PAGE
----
The Smoking Fifties

girl smoking

Back in the 1950s, smoking was fashionable. Ads even touted health benefits. I was experimenting with lighting effects during that time. Pat was a smoker, so we got together to create this photograph.

 

The past and the present are closer than we often realize,so I’m going back into the archives to see what I saw long ago First up is this sampling of my documentary photography, a nostalgic collection of How Once We Looked. I’ve selected images that seem memorable, from the perspective of a life spent pursuing my passion. Here’s how the See-Saw collection now appears on Amazon:

http://a.co/4zsuZb2

A Boy Lost in Play

boy on top of cannon

I call this Reverie, a boy lost in play at Artillery Park in Valley Forge, Pennsylvania. I was out strolling with camera, came upon him out with his grandfather, and moved in until this composition appeared just as his expression put him in another world.

 

The past and the present are closer than we often realize,so I’m going back into the archives to see what I saw long ago First up is this sampling of my documentary photography, a nostalgic collection of How Once We Looked. I’ve selected images that seem memorable, from the perspective of a life spent pursuing my passion. Here’s how the See-Saw collection now appears on Amazon:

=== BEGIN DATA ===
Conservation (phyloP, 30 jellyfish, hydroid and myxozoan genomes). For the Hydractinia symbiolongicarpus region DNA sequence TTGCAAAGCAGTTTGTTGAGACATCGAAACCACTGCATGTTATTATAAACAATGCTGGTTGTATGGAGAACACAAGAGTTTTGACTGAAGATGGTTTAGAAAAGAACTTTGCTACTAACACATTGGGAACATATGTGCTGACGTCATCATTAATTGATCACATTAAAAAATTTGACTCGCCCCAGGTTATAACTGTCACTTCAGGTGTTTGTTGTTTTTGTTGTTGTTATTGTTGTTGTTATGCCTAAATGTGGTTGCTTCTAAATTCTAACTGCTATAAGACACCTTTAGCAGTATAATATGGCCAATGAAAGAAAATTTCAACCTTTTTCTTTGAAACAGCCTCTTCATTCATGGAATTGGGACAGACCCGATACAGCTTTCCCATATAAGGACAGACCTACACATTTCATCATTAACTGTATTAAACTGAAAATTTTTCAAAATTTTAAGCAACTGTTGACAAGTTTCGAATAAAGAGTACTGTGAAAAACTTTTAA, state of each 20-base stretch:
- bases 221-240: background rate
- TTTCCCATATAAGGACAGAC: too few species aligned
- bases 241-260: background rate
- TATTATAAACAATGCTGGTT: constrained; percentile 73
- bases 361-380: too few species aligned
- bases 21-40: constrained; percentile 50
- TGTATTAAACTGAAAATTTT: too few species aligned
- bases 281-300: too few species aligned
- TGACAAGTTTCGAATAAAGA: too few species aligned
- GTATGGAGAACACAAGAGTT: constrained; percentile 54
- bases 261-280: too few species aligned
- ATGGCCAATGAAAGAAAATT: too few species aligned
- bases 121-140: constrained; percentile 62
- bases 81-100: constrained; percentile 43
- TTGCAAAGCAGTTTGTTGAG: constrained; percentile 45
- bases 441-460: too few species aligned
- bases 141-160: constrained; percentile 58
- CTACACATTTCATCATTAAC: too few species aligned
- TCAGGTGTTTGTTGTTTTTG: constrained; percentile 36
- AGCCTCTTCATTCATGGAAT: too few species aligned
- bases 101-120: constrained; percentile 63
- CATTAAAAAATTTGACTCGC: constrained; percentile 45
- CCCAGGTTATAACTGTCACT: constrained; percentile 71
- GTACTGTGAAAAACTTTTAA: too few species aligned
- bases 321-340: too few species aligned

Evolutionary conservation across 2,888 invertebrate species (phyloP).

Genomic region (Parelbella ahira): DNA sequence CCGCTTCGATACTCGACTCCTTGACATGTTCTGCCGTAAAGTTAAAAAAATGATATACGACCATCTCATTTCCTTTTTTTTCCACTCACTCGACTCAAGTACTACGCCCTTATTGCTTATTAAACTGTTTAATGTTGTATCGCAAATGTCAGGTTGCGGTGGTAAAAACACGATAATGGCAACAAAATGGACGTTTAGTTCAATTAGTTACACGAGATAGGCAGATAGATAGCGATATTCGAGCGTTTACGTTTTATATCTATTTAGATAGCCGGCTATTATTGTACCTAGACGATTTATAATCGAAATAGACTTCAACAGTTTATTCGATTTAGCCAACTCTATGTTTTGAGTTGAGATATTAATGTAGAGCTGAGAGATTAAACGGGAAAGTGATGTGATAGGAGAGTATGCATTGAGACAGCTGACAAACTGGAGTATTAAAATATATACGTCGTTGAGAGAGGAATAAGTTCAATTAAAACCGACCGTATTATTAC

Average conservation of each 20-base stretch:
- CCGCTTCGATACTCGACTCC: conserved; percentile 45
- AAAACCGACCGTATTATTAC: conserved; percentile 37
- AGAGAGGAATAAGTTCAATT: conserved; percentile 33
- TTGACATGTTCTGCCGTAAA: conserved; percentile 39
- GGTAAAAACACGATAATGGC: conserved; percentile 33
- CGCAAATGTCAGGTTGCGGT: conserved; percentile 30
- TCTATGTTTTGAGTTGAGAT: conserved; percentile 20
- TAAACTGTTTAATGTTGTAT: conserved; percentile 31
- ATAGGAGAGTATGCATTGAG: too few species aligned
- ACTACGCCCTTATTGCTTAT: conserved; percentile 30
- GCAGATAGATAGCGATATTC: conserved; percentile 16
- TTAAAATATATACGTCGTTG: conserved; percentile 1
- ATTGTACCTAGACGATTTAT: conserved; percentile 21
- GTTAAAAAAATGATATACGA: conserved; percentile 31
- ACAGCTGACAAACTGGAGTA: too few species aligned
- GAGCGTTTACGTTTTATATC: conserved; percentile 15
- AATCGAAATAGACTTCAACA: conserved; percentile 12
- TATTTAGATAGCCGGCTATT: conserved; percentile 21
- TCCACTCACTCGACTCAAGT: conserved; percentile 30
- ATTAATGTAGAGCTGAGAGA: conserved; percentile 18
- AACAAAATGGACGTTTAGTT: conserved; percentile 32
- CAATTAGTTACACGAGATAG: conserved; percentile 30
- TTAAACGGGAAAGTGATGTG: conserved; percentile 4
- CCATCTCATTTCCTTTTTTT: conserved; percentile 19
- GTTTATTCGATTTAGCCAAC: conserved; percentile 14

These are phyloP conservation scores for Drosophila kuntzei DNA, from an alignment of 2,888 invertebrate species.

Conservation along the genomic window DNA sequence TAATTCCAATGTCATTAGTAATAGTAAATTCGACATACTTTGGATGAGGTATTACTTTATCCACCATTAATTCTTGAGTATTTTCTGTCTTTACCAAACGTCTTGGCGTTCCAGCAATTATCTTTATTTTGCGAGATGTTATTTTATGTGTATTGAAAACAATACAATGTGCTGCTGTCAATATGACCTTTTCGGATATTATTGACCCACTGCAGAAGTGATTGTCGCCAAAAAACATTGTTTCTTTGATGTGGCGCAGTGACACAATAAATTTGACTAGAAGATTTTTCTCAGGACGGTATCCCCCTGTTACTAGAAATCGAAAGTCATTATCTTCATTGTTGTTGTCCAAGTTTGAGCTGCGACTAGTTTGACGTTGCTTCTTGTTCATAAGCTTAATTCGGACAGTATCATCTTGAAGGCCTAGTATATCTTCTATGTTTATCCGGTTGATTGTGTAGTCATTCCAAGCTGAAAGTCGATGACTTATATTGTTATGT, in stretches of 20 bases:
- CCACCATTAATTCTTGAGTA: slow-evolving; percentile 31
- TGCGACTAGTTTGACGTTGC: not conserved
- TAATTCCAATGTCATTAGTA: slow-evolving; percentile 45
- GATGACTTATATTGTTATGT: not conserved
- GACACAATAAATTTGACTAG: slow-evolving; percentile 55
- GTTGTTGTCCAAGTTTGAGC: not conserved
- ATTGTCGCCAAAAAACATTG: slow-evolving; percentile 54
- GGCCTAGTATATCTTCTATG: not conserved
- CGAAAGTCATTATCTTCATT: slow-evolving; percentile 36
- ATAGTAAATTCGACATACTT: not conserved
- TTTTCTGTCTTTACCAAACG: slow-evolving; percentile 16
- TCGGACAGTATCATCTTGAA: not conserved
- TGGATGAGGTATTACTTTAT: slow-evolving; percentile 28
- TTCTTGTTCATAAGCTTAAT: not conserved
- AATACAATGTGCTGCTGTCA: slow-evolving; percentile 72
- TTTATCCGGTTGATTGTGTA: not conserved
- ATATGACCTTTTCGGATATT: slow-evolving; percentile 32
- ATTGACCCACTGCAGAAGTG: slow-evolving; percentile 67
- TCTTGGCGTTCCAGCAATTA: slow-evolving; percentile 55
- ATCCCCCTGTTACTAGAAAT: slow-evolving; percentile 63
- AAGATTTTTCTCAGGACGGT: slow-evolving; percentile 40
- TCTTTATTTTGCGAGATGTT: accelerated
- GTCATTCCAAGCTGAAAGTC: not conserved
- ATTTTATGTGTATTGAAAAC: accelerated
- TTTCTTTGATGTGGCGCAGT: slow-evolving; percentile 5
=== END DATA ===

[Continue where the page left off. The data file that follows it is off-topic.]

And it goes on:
http://a.co/4zsuZb2

Feelings

“The historian will tell you what happened. The novelist will tell you what it felt like.” —-E. L. Doctorow

Such a pleasure, to capture feelings and not only the competition.  The play is over, but not the photography.  What a wonderful show of sportsmanship after a hard fought high school football game.

Sportsmanship

Was the game over?  Sure was, but staying alert as a photographer never ends.

View more images at: http://www.michaelphilipmanheim.com/see-saw/

 

Delightful Instants

Capturing a Moment in Time

Delightful Instants

In an era of flashbulbs and press cameras, I was exploring what available light had to offer. It presented the world as we saw it, without the harsh effect of a single flash. Both techniques froze a moment that goes by in a blur.

Photographing peak action stopped the movement at its height.  It allowed slow shutter speeds in an era of slow films. And it preserved a feeling forever.

 

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